COAL 8: The 1980s, Part II – Much Too Many Cars and One Dealership Too Much

It was just after the middle of the 1980s. As I recall, the Dodge B200 Sportsman van had found a home some time ago and the cars hanging around were the newly-5-year-leased Volvo, the 1963 Plymouth station wagon, the 1965 Barracuda, and the 1965 Valiant 4 door for mother to drive. We had only two drivers, and one of them rarely needed to drive. Something had to be done.

I was ‘stuck’ with the Volvo until October 1990.

I wasn’t going to sell the Barracuda, but the ’65 Valiant, that was a possibility. And unfortunately, as much as I had of myself in the ’63 Belvedere wagon, it drew the short straw first. She had served so well all these years since I bought her in September of ’70; I hated to sell her. But first she got to contribute some parts to my son Erik’s ’63 Belvedere, as well as her 360 engine, which went into my ’79 Dodge D150 truck. To make room for the 360 in the truck, I had occasion to sell the engine right out from under its hood to someone who needed a cheap engine replacement for his Dodge B-van. My truck’s own 360 had a ton of miles on it, and was just one step up from a junkyard engine. But it was a good way to provide a new place for my custom-built 360 workhorse.

Anyone ever try to pull (well, drop) an engine out the bottom of a full-size van, all by yourself? That is quite a trick, as well as a balancing act. This was in 1988 or ’89, when I was in my own shop, Hemi’s Independent Chrysler Repair, having left Harbor Chrysler for the last time in April of 1988 (about which, more below).

I had also met up with Eva, back in ’85 at the VASA lodge in Ventura. She was and remains a true Swede to this day, and became my wife № 4 in 2000. When I met her, she was driving a 1969 Chevy Nova with that everlasting Blue Flame 6 and Powerglide:

Curb feelers used to be a thing.

Here’s the Nova behind her cottage—which was swept away by a flood; hence, she ended up living with mother and me, eventually.

Kitty, front and center!

A closer zoom on the Nova:

This is what now stands where Eva’s cottage was. Even closer to the creek, and a lot larger!

By ’87, that car had clocked well over 200,000 miles and was running on borrowed time. While I was still working at Harbor Chrysler-Plymouth, it was time to do something about the Nova’s motor.

Since I had lived in Santa Paula, I had frequented the Chevrolet dealer on the next block east from my home, often for parts. At the customer entrance to the parts department sat a complete Chevy 6-cylinder long engine on display. I walked past it many times between 1979 and the mid-’80s. It was soiled with dust and cigarette ash, and I often wondered if it was for sale. I inquired one day and found that indeed it was available. I never knew what year or model of vehicle it was meant for, but as far as I was concerned, it was going to be for a 1969 Nova. I bought it at a very reasonable price; they were glad to get rid of this obstacle to pedestrian travel, and Eva was happy to have it implanted into her car—which I did right there in the Chrysler dealership.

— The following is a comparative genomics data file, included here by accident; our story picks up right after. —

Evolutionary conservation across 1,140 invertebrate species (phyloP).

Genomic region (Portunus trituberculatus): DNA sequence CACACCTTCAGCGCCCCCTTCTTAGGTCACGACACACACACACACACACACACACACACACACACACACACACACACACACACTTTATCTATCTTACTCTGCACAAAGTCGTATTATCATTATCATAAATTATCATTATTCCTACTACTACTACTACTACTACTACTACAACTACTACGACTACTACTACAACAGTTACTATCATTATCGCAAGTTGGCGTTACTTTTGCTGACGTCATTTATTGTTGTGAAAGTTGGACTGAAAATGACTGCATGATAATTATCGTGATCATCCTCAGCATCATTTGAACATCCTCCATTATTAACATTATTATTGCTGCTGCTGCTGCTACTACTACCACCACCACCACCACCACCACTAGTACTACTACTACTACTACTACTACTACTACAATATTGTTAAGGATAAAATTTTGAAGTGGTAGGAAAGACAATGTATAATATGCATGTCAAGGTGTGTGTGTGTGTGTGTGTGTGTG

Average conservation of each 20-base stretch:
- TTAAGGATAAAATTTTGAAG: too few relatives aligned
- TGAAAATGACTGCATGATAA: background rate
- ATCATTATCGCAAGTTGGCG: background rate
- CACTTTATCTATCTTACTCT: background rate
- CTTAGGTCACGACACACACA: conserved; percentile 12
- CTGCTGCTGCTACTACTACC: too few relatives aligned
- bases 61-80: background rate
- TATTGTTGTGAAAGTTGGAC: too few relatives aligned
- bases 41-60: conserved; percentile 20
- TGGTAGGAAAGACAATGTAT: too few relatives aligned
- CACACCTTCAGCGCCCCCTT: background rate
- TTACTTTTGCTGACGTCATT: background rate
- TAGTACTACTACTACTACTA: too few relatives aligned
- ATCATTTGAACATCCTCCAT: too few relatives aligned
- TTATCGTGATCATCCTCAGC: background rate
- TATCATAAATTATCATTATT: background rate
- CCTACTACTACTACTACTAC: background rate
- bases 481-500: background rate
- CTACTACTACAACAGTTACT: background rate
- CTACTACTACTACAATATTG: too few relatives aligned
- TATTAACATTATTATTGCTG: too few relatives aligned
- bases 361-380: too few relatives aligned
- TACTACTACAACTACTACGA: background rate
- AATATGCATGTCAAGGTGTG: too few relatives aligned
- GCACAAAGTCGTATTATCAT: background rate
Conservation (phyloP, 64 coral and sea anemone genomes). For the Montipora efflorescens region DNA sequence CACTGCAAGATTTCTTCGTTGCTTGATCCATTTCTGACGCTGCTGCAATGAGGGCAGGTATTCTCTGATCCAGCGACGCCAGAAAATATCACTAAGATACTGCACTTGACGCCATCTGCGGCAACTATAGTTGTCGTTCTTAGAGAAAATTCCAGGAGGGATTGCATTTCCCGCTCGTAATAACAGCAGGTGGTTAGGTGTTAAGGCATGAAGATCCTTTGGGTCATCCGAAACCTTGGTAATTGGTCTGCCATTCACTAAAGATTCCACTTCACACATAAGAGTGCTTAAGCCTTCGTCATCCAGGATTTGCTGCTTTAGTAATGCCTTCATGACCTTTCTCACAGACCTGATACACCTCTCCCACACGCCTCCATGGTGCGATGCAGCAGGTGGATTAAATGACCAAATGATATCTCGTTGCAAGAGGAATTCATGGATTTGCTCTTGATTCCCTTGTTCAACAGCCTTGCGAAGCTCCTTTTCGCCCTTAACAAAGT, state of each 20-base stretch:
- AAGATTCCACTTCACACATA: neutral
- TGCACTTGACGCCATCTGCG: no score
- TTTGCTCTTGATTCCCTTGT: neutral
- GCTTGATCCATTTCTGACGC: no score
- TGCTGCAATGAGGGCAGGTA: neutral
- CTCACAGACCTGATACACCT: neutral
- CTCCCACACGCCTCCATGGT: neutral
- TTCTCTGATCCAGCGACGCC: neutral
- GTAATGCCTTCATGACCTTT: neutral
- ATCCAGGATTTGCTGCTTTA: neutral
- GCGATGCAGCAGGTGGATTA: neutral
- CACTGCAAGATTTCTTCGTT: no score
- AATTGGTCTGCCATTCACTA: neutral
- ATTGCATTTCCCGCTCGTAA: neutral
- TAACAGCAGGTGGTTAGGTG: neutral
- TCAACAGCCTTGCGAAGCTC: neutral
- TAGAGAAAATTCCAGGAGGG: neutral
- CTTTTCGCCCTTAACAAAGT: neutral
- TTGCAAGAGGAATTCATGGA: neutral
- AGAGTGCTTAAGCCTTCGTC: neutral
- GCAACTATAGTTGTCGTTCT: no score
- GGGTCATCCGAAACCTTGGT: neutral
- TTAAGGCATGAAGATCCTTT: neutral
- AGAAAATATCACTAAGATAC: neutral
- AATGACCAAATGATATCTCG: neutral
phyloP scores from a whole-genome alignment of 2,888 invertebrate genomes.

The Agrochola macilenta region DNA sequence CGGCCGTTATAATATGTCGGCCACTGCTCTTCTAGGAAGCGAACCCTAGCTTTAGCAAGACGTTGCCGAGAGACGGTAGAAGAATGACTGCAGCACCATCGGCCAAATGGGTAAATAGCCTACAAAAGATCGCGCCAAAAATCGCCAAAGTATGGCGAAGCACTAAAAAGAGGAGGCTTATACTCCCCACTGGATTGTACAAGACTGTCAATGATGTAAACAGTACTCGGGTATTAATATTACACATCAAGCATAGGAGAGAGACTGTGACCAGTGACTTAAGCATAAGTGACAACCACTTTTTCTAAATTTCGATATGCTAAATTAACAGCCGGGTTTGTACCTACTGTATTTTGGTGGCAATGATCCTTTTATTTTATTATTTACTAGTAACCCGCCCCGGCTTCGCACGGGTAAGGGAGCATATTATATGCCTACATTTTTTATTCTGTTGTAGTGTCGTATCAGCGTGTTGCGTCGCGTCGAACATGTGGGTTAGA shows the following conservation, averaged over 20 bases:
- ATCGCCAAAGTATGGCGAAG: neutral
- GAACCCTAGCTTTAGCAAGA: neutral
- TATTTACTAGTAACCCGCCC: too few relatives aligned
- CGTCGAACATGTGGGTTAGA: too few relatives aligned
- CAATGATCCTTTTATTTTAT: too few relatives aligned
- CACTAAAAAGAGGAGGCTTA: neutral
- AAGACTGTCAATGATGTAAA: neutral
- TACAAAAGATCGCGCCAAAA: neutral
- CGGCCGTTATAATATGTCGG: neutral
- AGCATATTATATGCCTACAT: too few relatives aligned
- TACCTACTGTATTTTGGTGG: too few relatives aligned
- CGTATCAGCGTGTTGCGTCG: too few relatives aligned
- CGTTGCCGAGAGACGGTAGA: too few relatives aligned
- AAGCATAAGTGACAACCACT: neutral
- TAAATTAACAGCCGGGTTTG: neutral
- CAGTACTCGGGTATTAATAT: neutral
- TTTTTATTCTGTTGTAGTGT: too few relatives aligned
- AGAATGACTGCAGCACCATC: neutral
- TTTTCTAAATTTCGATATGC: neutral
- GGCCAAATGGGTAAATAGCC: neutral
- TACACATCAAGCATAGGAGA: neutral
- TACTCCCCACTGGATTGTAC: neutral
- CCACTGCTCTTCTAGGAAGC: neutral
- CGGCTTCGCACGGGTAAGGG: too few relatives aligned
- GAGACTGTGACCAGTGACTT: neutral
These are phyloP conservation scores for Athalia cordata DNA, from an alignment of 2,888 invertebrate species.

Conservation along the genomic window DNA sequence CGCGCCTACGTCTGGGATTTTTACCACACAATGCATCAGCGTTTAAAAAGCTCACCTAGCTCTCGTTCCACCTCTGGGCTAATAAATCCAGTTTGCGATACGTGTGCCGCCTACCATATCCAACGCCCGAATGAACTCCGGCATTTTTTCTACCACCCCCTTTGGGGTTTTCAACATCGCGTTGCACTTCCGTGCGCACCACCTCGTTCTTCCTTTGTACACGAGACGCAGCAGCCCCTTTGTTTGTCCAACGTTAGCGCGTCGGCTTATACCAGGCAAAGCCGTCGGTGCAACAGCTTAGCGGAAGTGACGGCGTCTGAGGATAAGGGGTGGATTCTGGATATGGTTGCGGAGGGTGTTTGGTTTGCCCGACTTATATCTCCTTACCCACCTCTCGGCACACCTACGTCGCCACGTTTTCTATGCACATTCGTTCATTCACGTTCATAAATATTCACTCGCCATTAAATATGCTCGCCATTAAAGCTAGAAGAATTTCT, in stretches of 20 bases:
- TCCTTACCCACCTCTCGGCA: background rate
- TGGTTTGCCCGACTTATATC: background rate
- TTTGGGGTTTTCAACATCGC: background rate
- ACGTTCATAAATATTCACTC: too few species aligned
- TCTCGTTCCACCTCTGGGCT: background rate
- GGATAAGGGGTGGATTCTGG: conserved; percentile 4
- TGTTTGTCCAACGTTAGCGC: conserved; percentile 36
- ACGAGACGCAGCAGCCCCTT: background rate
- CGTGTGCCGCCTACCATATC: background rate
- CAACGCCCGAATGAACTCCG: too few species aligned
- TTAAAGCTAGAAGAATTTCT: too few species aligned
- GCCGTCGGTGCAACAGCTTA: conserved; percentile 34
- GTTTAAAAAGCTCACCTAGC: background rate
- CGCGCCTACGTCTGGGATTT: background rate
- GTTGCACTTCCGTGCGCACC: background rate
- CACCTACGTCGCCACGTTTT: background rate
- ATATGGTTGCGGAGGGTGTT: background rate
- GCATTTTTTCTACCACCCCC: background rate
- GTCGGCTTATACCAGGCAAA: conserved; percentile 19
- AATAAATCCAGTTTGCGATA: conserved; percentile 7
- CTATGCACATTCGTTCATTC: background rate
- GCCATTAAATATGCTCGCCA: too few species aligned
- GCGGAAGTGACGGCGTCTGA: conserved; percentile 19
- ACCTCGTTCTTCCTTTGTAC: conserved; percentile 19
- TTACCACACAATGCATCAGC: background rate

Speaking of working at the dealership: when some customer’s car wouldn’t start after a repair, it was pushed to my stall. I would make it run, whatever it took. That theme carried over to driveability, as well. You must remember the hesitation and surging in those days after the start of emissions control but before fuel injection. It got pretty bad, balancing retarded timing, EGR (exhaust gas recirculation) and lean carburetion against the hopes and desires of the customer for a smooth-running car under all driving conditions.

Holley 6280 feedback carburetor

There was a fix I developed for the 1985+ M-body cars with the 318 engine. These were the Chrysler Fifth Avenue, Dodge Diplomat and Plymouth Gran Fury cars, and had changed from the Carter BBD to a Holley 6280 carburetor for 1985. Both were feedback carburetors, but the cars with the Holley carburetor had a real surge at steady throttle. Accelerate to your cruising speed—30 or 35 or 45 in town, 55 or 60 or 65 on the freeway—fine, but then the car would shudder and surge very noticeably. That was the engine compartment configuration with which they were approved as meeting the emissions standards, so that was how they ran.

My fix arose from the purchase of a new ’85 Fifth Avenue by the county sheriff. The morning after the purchase, the vehicle appeared outside the gates securing the repair shop with a note under the windshield wiper: “IF YOU CAN’T MAKE THIS CAR RUN ANY SMOOTHER THAN THIS, YOU CAN KEEP THE CAR!” (the words may have been a little stronger, but you get the point).

I was called to the dealership owner’s office and instructed to “FIX IT!” I asked for a repair order, and was told, “JUST FIX IT!” This was not the first time I had heard those words. I road-tested the car, and felt the surging, jerky feeling in the car as I crested a slight rise then fall of the pavement of the highway at 55 MPH. To explain this better, in order to maintain the speed limit, as the road crested I had to back off the throttle just a little so the speed would not increase. This is when the car shuddered due to the engine intermittently producing forward thrust, then nothing, then power again until I would apply more throttle to get the engine once again putting out more power to propel the car along. (I’ve never tried explaining this in print, so I hope you can understand what I mean.)